Spanish Influenza: The Last Of Five Infamous Epidemics We Hope We Never See
"¢ The deadliest epidemic in history, the Spanish flu killed at least 50 million people — and maybe twice that many — surpassing even the plague.
"¢ The flu brought the country to its knees in 1918 and 1919. In New York City, 851 people died in one day. Public gatherings were cancelled nationwide. When people did go out, they wore very chic gauze masks.
"¢ Though it is still called Spanish flu, many epidemiologists now think the virus originated in rural Kansas.
"¢ Many folks didn't take the epidemic seriously because it was a flu epidemic. Everybody's gotten the flu, right? But this was an extraordinarily violent flu. Its victims turned blue, coughed so hard they pulled muscles, and bled from the nose and ears.
"¢ It took a while for the average Joe or Jane to realize was happening. Politicians focused on World War I weren't about to let a little flu distract the country. They downplayed the danger, censured newspaper reports, and crammed soldiers into barracks where the flu raged, according to John Barry's The Great Influenza. American officials also played the blame game: The Germans started flu, they said.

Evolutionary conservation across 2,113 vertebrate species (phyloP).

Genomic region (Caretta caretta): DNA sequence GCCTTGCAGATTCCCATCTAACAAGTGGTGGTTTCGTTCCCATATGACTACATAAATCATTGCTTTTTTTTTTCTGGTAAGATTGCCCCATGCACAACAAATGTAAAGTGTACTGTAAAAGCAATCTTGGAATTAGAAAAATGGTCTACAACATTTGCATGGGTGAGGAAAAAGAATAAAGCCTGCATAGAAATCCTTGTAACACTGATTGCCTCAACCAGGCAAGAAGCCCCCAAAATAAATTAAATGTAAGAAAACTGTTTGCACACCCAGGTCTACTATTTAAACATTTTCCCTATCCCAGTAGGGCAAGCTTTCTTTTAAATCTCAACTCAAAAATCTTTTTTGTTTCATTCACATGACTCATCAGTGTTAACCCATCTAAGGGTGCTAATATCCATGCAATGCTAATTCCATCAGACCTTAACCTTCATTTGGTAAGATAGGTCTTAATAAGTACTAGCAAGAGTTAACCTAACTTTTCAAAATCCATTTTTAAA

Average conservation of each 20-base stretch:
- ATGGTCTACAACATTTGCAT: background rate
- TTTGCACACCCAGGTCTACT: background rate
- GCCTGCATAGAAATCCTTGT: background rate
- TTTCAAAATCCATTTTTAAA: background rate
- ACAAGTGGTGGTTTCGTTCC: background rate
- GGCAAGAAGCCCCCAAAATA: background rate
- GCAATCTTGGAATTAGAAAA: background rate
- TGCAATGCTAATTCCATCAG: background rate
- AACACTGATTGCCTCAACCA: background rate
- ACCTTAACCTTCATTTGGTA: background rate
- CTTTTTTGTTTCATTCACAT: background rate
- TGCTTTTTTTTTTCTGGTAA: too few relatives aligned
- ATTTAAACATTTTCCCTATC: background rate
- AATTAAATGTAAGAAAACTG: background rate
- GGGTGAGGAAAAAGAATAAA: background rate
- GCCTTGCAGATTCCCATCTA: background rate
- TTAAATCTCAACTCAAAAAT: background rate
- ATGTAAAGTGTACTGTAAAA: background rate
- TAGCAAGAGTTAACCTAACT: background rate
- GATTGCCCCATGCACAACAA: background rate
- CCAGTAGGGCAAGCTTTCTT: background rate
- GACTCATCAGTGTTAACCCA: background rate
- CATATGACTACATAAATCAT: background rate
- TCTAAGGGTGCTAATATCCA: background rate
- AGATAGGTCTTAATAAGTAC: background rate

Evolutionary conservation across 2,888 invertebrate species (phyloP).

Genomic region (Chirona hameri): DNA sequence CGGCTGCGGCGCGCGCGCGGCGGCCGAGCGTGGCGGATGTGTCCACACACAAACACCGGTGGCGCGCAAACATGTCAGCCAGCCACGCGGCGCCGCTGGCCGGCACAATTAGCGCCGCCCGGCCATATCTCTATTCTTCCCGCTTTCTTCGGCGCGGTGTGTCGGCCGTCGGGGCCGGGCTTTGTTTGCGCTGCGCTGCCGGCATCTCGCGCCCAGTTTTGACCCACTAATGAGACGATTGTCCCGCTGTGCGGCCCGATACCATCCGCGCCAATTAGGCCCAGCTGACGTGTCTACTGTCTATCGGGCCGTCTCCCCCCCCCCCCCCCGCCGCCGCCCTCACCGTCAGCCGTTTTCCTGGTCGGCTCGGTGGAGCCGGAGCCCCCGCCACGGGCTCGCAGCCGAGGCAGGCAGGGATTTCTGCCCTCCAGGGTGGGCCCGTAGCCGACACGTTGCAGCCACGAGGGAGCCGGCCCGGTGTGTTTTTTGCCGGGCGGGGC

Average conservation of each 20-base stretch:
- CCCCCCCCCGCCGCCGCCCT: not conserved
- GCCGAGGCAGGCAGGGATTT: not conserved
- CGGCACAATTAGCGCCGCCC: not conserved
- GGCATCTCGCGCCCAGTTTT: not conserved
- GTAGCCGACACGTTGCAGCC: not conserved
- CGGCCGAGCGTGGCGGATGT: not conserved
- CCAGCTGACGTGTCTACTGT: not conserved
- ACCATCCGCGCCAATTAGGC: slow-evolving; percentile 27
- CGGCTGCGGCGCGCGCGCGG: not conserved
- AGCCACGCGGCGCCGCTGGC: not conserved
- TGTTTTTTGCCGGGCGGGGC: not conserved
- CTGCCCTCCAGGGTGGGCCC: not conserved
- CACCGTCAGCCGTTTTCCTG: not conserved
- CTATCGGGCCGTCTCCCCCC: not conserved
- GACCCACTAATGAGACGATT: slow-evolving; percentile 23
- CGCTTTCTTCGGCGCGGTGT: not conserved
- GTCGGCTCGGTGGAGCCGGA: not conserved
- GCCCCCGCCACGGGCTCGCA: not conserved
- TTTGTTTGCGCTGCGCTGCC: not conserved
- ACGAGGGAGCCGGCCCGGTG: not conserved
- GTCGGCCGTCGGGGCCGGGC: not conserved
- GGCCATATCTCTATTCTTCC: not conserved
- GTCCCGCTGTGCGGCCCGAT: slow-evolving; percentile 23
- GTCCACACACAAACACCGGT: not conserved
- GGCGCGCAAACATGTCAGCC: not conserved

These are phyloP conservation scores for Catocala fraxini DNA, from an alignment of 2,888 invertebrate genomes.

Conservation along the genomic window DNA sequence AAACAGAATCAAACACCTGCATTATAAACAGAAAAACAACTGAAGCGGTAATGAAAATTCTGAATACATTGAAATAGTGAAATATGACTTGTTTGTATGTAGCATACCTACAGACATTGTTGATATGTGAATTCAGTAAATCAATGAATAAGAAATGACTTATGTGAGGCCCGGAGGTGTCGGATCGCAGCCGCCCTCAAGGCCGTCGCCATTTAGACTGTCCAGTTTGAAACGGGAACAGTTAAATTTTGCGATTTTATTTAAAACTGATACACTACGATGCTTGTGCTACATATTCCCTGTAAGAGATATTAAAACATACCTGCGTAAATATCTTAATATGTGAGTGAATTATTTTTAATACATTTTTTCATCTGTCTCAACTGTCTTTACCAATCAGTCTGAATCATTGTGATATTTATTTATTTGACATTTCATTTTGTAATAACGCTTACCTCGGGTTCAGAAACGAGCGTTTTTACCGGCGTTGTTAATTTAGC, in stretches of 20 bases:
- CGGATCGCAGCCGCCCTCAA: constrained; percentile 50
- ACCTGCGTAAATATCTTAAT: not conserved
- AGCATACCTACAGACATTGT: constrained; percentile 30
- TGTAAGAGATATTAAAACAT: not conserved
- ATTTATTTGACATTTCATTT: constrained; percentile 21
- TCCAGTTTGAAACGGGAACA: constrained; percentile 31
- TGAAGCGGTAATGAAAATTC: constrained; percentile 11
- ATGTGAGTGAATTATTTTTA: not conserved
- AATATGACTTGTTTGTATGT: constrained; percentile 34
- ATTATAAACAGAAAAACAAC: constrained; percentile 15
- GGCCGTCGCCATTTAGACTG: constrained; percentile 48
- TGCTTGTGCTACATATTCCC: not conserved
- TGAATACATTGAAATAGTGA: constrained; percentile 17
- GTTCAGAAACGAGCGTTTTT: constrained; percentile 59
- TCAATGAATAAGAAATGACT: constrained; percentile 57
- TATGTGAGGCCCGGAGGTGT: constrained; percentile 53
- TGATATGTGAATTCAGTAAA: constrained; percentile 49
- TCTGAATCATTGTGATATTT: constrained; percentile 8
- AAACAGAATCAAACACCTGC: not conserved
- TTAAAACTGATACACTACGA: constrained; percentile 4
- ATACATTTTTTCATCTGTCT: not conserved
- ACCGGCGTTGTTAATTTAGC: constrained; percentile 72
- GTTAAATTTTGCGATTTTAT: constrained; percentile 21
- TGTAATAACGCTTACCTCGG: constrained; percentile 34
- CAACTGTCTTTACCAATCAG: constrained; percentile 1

"¢ Searching for clues why this particular flu was so deadly, scientists have taken tissue from the bodies of frozen flu victims found in the Arctic.
"¢ On the bright side, the flu walloped the German army, helping us win the war. It also spurred research on pneumonia (a secondary infection that many flu victims caught), which led to the discovery of DNA.